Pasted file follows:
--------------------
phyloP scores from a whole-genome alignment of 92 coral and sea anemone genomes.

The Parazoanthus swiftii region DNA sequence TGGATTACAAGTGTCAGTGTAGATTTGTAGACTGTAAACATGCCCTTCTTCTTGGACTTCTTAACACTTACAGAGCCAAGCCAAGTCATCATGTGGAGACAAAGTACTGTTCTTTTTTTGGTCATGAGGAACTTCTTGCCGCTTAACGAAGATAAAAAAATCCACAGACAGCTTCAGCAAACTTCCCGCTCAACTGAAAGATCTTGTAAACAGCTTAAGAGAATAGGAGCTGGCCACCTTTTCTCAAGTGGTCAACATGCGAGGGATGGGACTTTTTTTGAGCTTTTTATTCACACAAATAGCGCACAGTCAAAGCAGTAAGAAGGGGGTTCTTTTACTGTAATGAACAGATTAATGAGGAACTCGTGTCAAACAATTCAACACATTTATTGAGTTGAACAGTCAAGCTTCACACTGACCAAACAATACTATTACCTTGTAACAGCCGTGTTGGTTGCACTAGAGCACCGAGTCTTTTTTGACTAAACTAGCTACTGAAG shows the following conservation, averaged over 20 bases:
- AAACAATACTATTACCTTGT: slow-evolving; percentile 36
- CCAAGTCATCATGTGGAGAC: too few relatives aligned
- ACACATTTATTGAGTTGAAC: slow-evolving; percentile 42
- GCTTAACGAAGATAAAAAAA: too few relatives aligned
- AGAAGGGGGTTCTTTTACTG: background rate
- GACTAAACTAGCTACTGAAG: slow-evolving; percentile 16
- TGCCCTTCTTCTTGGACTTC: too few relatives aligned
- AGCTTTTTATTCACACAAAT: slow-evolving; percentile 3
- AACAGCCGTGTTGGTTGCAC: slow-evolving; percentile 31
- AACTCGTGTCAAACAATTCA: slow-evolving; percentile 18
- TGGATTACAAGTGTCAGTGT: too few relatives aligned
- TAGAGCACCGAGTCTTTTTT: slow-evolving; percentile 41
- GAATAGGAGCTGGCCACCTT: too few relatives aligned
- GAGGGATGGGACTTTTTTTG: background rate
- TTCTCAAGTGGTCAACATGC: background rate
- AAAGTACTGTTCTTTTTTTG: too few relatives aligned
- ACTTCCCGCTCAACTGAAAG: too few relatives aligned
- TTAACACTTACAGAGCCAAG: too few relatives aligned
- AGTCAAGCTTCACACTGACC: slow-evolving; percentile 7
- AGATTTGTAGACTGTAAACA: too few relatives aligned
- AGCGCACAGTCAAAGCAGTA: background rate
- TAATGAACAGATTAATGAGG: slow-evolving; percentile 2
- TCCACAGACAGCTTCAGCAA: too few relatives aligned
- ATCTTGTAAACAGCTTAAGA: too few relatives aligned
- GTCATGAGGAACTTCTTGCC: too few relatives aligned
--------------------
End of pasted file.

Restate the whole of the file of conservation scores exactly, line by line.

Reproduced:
phyloP scores from a whole-genome alignment of 92 coral and sea anemone genomes.

The Parazoanthus swiftii region DNA sequence TGGATTACAAGTGTCAGTGTAGATTTGTAGACTGTAAACATGCCCTTCTTCTTGGACTTCTTAACACTTACAGAGCCAAGCCAAGTCATCATGTGGAGACAAAGTACTGTTCTTTTTTTGGTCATGAGGAACTTCTTGCCGCTTAACGAAGATAAAAAAATCCACAGACAGCTTCAGCAAACTTCCCGCTCAACTGAAAGATCTTGTAAACAGCTTAAGAGAATAGGAGCTGGCCACCTTTTCTCAAGTGGTCAACATGCGAGGGATGGGACTTTTTTTGAGCTTTTTATTCACACAAATAGCGCACAGTCAAAGCAGTAAGAAGGGGGTTCTTTTACTGTAATGAACAGATTAATGAGGAACTCGTGTCAAACAATTCAACACATTTATTGAGTTGAACAGTCAAGCTTCACACTGACCAAACAATACTATTACCTTGTAACAGCCGTGTTGGTTGCACTAGAGCACCGAGTCTTTTTTGACTAAACTAGCTACTGAAG shows the following conservation, averaged over 20 bases:
- AAACAATACTATTACCTTGT: slow-evolving; percentile 36
- CCAAGTCATCATGTGGAGAC: too few relatives aligned
- ACACATTTATTGAGTTGAAC: slow-evolving; percentile 42
- GCTTAACGAAGATAAAAAAA: too few relatives aligned
- AGAAGGGGGTTCTTTTACTG: background rate
- GACTAAACTAGCTACTGAAG: slow-evolving; percentile 16
- TGCCCTTCTTCTTGGACTTC: too few relatives aligned
- AGCTTTTTATTCACACAAAT: slow-evolving; percentile 3
- AACAGCCGTGTTGGTTGCAC: slow-evolving; percentile 31
- AACTCGTGTCAAACAATTCA: slow-evolving; percentile 18
- TGGATTACAAGTGTCAGTGT: too few relatives aligned
- TAGAGCACCGAGTCTTTTTT: slow-evolving; percentile 41
- GAATAGGAGCTGGCCACCTT: too few relatives aligned
- GAGGGATGGGACTTTTTTTG: background rate
- TTCTCAAGTGGTCAACATGC: background rate
- AAAGTACTGTTCTTTTTTTG: too few relatives aligned
- ACTTCCCGCTCAACTGAAAG: too few relatives aligned
- TTAACACTTACAGAGCCAAG: too few relatives aligned
- AGTCAAGCTTCACACTGACC: slow-evolving; percentile 7
- AGATTTGTAGACTGTAAACA: too few relatives aligned
- AGCGCACAGTCAAAGCAGTA: background rate
- TAATGAACAGATTAATGAGG: slow-evolving; percentile 2
- TCCACAGACAGCTTCAGCAA: too few relatives aligned
- ATCTTGTAAACAGCTTAAGA: too few relatives aligned
- GTCATGAGGAACTTCTTGCC: too few relatives aligned